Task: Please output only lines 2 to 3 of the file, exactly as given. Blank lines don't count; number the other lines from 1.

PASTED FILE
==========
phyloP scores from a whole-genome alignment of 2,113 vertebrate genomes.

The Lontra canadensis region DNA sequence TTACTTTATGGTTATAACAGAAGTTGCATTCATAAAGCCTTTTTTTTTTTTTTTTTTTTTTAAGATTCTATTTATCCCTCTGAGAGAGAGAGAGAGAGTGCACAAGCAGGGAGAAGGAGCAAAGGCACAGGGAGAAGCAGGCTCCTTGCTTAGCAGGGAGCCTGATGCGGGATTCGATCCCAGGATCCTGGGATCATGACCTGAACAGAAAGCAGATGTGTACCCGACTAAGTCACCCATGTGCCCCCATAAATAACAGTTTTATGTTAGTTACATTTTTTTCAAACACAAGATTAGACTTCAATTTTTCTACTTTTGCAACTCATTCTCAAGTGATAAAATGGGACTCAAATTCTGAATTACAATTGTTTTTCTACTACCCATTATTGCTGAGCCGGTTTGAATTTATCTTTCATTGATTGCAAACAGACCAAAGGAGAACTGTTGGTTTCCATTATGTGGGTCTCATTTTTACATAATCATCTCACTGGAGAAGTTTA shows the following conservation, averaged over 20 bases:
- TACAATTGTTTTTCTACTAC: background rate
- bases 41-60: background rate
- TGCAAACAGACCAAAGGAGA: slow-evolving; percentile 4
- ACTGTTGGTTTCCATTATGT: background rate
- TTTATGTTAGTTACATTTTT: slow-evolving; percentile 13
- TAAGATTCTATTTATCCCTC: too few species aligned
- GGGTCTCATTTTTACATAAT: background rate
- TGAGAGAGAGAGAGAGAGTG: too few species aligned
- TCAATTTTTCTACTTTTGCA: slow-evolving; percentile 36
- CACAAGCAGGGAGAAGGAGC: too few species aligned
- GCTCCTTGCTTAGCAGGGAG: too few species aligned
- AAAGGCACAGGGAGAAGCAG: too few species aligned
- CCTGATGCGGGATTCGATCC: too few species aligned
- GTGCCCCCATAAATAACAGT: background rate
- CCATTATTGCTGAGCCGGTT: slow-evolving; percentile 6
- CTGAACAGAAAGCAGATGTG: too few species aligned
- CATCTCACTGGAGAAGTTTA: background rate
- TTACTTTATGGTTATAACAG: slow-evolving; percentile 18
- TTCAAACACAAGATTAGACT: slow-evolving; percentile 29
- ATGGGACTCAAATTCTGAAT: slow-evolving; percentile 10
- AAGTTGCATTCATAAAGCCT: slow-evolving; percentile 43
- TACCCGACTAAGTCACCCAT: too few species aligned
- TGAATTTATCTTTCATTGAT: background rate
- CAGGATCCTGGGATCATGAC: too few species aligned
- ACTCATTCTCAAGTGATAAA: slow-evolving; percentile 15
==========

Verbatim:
The Lontra canadensis region DNA sequence TTACTTTATGGTTATAACAGAAGTTGCATTCATAAAGCCTTTTTTTTTTTTTTTTTTTTTTAAGATTCTATTTATCCCTCTGAGAGAGAGAGAGAGAGTGCACAAGCAGGGAGAAGGAGCAAAGGCACAGGGAGAAGCAGGCTCCTTGCTTAGCAGGGAGCCTGATGCGGGATTCGATCCCAGGATCCTGGGATCATGACCTGAACAGAAAGCAGATGTGTACCCGACTAAGTCACCCATGTGCCCCCATAAATAACAGTTTTATGTTAGTTACATTTTTTTCAAACACAAGATTAGACTTCAATTTTTCTACTTTTGCAACTCATTCTCAAGTGATAAAATGGGACTCAAATTCTGAATTACAATTGTTTTTCTACTACCCATTATTGCTGAGCCGGTTTGAATTTATCTTTCATTGATTGCAAACAGACCAAAGGAGAACTGTTGGTTTCCATTATGTGGGTCTCATTTTTACATAATCATCTCACTGGAGAAGTTTA shows the following conservation, averaged over 20 bases:
- TACAATTGTTTTTCTACTAC: background rate